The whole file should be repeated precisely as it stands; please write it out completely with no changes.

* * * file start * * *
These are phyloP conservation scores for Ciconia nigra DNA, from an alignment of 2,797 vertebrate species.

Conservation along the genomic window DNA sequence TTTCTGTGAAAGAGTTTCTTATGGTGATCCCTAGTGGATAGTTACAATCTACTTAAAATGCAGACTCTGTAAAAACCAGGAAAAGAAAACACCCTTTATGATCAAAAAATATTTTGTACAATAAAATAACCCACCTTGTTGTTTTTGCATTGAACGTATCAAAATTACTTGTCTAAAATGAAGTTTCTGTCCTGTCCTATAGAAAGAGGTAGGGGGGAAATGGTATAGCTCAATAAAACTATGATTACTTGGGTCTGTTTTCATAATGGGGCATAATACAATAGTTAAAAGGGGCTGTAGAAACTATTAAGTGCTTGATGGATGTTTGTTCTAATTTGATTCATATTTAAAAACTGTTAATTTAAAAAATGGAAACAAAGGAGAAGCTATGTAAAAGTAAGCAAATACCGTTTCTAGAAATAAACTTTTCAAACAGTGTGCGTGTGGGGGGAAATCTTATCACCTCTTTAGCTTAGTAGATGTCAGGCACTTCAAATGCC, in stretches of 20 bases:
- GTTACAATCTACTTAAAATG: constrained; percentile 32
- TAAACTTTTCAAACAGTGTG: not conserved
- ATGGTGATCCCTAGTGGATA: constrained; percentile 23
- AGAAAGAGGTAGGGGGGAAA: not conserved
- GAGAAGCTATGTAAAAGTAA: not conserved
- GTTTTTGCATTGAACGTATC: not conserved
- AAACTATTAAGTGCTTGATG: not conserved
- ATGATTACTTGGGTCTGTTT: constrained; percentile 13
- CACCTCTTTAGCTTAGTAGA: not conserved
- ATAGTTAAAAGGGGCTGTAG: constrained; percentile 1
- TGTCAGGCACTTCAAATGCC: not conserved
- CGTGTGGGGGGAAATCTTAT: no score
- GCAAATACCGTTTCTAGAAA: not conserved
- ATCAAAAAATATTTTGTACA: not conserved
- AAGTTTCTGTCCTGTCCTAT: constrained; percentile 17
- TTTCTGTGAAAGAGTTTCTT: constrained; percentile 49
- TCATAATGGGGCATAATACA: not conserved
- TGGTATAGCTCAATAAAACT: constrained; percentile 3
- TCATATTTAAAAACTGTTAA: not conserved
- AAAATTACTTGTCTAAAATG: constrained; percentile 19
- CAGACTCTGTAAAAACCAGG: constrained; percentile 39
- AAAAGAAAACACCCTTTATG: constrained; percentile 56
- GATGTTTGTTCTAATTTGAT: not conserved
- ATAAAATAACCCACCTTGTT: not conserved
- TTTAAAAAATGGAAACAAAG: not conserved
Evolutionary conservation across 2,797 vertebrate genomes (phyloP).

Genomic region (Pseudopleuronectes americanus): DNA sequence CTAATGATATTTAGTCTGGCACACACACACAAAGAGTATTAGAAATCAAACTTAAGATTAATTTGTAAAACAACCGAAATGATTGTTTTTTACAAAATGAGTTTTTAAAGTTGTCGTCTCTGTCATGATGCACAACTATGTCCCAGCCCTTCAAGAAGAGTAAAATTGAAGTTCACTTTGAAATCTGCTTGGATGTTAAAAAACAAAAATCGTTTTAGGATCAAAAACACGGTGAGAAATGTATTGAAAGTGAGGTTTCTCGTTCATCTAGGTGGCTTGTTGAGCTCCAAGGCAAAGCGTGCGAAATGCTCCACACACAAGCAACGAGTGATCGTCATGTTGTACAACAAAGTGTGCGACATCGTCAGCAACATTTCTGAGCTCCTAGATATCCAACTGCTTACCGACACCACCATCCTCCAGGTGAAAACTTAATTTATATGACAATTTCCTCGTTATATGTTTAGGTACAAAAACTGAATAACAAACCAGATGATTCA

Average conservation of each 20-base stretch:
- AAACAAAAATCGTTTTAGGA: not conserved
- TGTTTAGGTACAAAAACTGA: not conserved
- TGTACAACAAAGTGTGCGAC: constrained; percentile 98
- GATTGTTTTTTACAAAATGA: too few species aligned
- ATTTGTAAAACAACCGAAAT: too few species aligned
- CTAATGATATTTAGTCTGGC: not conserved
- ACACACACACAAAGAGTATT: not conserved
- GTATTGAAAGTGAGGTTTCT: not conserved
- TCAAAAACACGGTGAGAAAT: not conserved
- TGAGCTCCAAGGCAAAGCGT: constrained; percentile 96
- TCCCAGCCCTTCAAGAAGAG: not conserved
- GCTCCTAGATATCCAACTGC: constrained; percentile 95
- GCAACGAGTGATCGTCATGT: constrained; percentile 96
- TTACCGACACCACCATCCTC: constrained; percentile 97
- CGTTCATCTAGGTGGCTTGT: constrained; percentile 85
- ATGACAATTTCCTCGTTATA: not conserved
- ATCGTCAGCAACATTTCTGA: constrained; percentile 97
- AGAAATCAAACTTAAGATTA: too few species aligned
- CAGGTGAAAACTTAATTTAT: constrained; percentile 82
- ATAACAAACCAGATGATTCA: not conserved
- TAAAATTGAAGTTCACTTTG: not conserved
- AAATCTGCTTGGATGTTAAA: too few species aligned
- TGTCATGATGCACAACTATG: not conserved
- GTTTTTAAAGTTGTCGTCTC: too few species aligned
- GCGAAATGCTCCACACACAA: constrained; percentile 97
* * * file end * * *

These are phyloP conservation scores for Ciconia nigra DNA, from an alignment of 2,797 vertebrate species.

Conservation along the genomic window DNA sequence TTTCTGTGAAAGAGTTTCTTATGGTGATCCCTAGTGGATAGTTACAATCTACTTAAAATGCAGACTCTGTAAAAACCAGGAAAAGAAAACACCCTTTATGATCAAAAAATATTTTGTACAATAAAATAACCCACCTTGTTGTTTTTGCATTGAACGTATCAAAATTACTTGTCTAAAATGAAGTTTCTGTCCTGTCCTATAGAAAGAGGTAGGGGGGAAATGGTATAGCTCAATAAAACTATGATTACTTGGGTCTGTTTTCATAATGGGGCATAATACAATAGTTAAAAGGGGCTGTAGAAACTATTAAGTGCTTGATGGATGTTTGTTCTAATTTGATTCATATTTAAAAACTGTTAATTTAAAAAATGGAAACAAAGGAGAAGCTATGTAAAAGTAAGCAAATACCGTTTCTAGAAATAAACTTTTCAAACAGTGTGCGTGTGGGGGGAAATCTTATCACCTCTTTAGCTTAGTAGATGTCAGGCACTTCAAATGCC, in stretches of 20 bases:
- GTTACAATCTACTTAAAATG: constrained; percentile 32
- TAAACTTTTCAAACAGTGTG: not conserved
- ATGGTGATCCCTAGTGGATA: constrained; percentile 23
- AGAAAGAGGTAGGGGGGAAA: not conserved
- GAGAAGCTATGTAAAAGTAA: not conserved
- GTTTTTGCATTGAACGTATC: not conserved
- AAACTATTAAGTGCTTGATG: not conserved
- ATGATTACTTGGGTCTGTTT: constrained; percentile 13
- CACCTCTTTAGCTTAGTAGA: not conserved
- ATAGTTAAAAGGGGCTGTAG: constrained; percentile 1
- TGTCAGGCACTTCAAATGCC: not conserved
- CGTGTGGGGGGAAATCTTAT: no score
- GCAAATACCGTTTCTAGAAA: not conserved
- ATCAAAAAATATTTTGTACA: not conserved
- AAGTTTCTGTCCTGTCCTAT: constrained; percentile 17
- TTTCTGTGAAAGAGTTTCTT: constrained; percentile 49
- TCATAATGGGGCATAATACA: not conserved
- TGGTATAGCTCAATAAAACT: constrained; percentile 3
- TCATATTTAAAAACTGTTAA: not conserved
- AAAATTACTTGTCTAAAATG: constrained; percentile 19
- CAGACTCTGTAAAAACCAGG: constrained; percentile 39
- AAAAGAAAACACCCTTTATG: constrained; percentile 56
- GATGTTTGTTCTAATTTGAT: not conserved
- ATAAAATAACCCACCTTGTT: not conserved
- TTTAAAAAATGGAAACAAAG: not conserved
Evolutionary conservation across 2,797 vertebrate genomes (phyloP).

Genomic region (Pseudopleuronectes americanus): DNA sequence CTAATGATATTTAGTCTGGCACACACACACAAAGAGTATTAGAAATCAAACTTAAGATTAATTTGTAAAACAACCGAAATGATTGTTTTTTACAAAATGAGTTTTTAAAGTTGTCGTCTCTGTCATGATGCACAACTATGTCCCAGCCCTTCAAGAAGAGTAAAATTGAAGTTCACTTTGAAATCTGCTTGGATGTTAAAAAACAAAAATCGTTTTAGGATCAAAAACACGGTGAGAAATGTATTGAAAGTGAGGTTTCTCGTTCATCTAGGTGGCTTGTTGAGCTCCAAGGCAAAGCGTGCGAAATGCTCCACACACAAGCAACGAGTGATCGTCATGTTGTACAACAAAGTGTGCGACATCGTCAGCAACATTTCTGAGCTCCTAGATATCCAACTGCTTACCGACACCACCATCCTCCAGGTGAAAACTTAATTTATATGACAATTTCCTCGTTATATGTTTAGGTACAAAAACTGAATAACAAACCAGATGATTCA

Average conservation of each 20-base stretch:
- AAACAAAAATCGTTTTAGGA: not conserved
- TGTTTAGGTACAAAAACTGA: not conserved
- TGTACAACAAAGTGTGCGAC: constrained; percentile 98
- GATTGTTTTTTACAAAATGA: too few species aligned
- ATTTGTAAAACAACCGAAAT: too few species aligned
- CTAATGATATTTAGTCTGGC: not conserved
- ACACACACACAAAGAGTATT: not conserved
- GTATTGAAAGTGAGGTTTCT: not conserved
- TCAAAAACACGGTGAGAAAT: not conserved
- TGAGCTCCAAGGCAAAGCGT: constrained; percentile 96
- TCCCAGCCCTTCAAGAAGAG: not conserved
- GCTCCTAGATATCCAACTGC: constrained; percentile 95
- GCAACGAGTGATCGTCATGT: constrained; percentile 96
- TTACCGACACCACCATCCTC: constrained; percentile 97
- CGTTCATCTAGGTGGCTTGT: constrained; percentile 85
- ATGACAATTTCCTCGTTATA: not conserved
- ATCGTCAGCAACATTTCTGA: constrained; percentile 97
- AGAAATCAAACTTAAGATTA: too few species aligned
- CAGGTGAAAACTTAATTTAT: constrained; percentile 82
- ATAACAAACCAGATGATTCA: not conserved
- TAAAATTGAAGTTCACTTTG: not conserved
- AAATCTGCTTGGATGTTAAA: too few species aligned
- TGTCATGATGCACAACTATG: not conserved
- GTTTTTAAAGTTGTCGTCTC: too few species aligned
- GCGAAATGCTCCACACACAA: constrained; percentile 97